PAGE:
“The South Mountain detention basin, or dam, is extremely controversial,” he told the Cranford audience, adding that regardless what anyone heard, the Army Corps had a process to go through.
“There is a dynamic here – and a public democratic process is part of that dynamic,” Seebode said, explaining that he could not tell those attending the meeting which alternative they were looking closely at.
“I’m not going to say which one it will be because we have to go through an objective process of elimination.”
A contingent of those opposed to the dam was present at the Cranford meeting and while they did not approach the microphone during the public portion, prior to the meeting several told those in attendance that the “Save Our Reservation” effort remained in full force.
The group produced a two-sided color flier pointing out that a dam will “trap 3.4 million tons of water during a large storm, less than a mile from downtown Millburn.”
Among the other things listed on the flier was that a dam, or detention basin, would kill vegetation and create a “dead zone” for more than a mile from Campbell’s pond to north of Hemlock Falls. They stressed such a dam, while designed to eliminate flooding in Cranford, would actually only trap or contain 22 percent of water destined to reach this flood plagued municipality.
“A dam would eliminate a beautiful river valley and endanger a rare wild ecosystem in Essex County that contains threatened species and forms the recreational and historical heart of the Reservation,” the flier pointed out, also noting that $10 million of the initial construction cost of the dam would have to be met by local municipalities.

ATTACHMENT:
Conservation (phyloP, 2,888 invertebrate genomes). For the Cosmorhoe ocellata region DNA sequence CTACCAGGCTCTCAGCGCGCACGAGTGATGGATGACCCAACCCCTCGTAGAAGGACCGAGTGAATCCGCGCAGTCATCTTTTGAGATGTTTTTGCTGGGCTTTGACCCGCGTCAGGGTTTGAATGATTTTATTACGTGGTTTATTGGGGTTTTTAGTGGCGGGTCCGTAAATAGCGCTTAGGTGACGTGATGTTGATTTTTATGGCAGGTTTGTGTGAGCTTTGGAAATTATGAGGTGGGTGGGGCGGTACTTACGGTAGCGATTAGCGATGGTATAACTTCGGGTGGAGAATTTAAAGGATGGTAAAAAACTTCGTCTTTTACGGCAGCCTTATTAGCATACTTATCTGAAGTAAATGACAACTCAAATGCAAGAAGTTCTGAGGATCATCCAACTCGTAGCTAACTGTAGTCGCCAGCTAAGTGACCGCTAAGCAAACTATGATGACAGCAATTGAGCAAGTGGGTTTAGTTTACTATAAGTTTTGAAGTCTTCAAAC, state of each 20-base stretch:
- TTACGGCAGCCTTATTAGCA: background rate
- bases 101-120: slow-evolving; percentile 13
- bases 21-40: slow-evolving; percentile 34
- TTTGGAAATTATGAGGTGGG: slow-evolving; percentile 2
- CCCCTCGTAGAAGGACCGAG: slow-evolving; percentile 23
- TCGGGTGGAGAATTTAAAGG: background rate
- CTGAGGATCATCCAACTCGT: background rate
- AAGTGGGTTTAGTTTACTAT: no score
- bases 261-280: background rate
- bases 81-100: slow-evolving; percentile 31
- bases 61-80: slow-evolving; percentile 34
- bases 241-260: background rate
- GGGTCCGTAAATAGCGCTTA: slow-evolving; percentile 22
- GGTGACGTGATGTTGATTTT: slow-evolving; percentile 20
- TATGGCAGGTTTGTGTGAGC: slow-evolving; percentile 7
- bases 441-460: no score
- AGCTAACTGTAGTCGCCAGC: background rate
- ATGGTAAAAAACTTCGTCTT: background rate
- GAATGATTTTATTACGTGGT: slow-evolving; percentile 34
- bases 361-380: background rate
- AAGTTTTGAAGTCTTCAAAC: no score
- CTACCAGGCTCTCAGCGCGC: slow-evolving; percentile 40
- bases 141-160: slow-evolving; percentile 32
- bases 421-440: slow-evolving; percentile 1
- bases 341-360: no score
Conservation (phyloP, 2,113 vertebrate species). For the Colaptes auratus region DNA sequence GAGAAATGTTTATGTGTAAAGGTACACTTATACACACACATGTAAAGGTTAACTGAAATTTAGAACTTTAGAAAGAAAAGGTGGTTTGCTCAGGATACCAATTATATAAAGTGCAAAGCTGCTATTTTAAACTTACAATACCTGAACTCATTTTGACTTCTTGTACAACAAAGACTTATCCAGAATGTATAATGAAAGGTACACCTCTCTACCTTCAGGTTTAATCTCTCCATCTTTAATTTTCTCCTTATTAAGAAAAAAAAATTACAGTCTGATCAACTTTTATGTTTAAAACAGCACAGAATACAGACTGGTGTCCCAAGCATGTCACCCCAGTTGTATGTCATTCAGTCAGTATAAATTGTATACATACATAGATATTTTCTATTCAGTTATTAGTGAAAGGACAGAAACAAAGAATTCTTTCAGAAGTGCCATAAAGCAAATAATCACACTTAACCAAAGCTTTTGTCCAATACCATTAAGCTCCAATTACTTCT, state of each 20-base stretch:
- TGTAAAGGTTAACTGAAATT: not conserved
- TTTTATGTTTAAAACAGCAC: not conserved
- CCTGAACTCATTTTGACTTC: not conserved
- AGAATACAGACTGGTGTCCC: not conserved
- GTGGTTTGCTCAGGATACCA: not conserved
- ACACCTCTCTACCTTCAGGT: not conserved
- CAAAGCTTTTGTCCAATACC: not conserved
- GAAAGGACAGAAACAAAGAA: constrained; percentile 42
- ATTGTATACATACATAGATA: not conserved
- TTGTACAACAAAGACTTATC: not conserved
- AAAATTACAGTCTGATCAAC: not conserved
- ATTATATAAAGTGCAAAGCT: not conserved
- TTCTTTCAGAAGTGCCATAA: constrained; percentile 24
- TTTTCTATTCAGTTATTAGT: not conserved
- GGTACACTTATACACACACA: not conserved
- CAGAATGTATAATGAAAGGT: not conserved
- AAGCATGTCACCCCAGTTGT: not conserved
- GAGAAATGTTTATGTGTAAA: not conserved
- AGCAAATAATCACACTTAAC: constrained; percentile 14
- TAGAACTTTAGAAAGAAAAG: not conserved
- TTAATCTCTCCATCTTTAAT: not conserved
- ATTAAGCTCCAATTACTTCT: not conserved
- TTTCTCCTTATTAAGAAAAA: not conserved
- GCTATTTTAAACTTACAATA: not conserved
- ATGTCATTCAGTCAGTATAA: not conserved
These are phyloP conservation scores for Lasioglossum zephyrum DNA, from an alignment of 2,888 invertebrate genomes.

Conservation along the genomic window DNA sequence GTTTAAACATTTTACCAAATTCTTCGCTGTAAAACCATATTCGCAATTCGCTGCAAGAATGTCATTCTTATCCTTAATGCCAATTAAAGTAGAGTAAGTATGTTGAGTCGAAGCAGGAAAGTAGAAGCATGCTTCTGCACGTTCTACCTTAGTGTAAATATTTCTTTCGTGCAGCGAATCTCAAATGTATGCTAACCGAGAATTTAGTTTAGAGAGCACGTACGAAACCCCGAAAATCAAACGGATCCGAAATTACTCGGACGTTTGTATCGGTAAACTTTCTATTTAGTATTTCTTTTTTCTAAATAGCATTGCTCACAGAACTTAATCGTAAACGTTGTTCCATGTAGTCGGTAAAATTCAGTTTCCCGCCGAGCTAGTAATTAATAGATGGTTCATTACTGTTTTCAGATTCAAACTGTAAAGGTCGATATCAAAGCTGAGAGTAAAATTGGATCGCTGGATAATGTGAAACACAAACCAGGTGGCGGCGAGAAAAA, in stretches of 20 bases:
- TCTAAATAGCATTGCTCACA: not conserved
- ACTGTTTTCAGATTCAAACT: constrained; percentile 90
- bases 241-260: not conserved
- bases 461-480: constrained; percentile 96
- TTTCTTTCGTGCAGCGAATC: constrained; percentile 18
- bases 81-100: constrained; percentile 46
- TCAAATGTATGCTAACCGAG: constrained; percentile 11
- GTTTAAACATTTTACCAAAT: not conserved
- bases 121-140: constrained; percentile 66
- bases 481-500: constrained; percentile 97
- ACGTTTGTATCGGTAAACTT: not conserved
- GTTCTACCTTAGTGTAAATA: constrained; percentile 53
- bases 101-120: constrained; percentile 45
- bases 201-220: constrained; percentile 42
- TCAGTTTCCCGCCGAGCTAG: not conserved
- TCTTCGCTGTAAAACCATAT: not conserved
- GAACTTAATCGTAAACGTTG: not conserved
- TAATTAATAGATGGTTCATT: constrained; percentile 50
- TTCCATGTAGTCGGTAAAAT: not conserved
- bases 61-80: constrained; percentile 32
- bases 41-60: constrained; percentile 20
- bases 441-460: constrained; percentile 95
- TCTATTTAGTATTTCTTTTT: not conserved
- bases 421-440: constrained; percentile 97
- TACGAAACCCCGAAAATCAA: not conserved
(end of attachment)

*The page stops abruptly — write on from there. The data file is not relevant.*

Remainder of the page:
On the other side of the issue are thousands of residents and business owners in Cranford who suffered more than $1 billion in damages from Tropical Storm Irene. Towns like Cranford and Rahway have been especially hard hit by storms like Irene because floodwaters come barreling down from the 31-mile drainage basin to the north of the township.
These storm waters come from South Orange, West Orange, Millburn, Maplewood and Springfield, along with sections of Union and Mountainside.
While there are many facets to alleviating flooding downstream, the financial end of any project presents a major stumbling block. Regardless which alternative is selected, finding the money for a multi-million dollar flood project is not going to be entirely on the shoulders of the federal government.
According to the Army Corps, 65 percent of any project, regardless the cost, will come from federal aid, if approved by congress and that remains entirely up in the air at this point in time. The state, if approved by the legislature, will have to pitch in 25 percent, and the balance funded by local municipalities, if approved.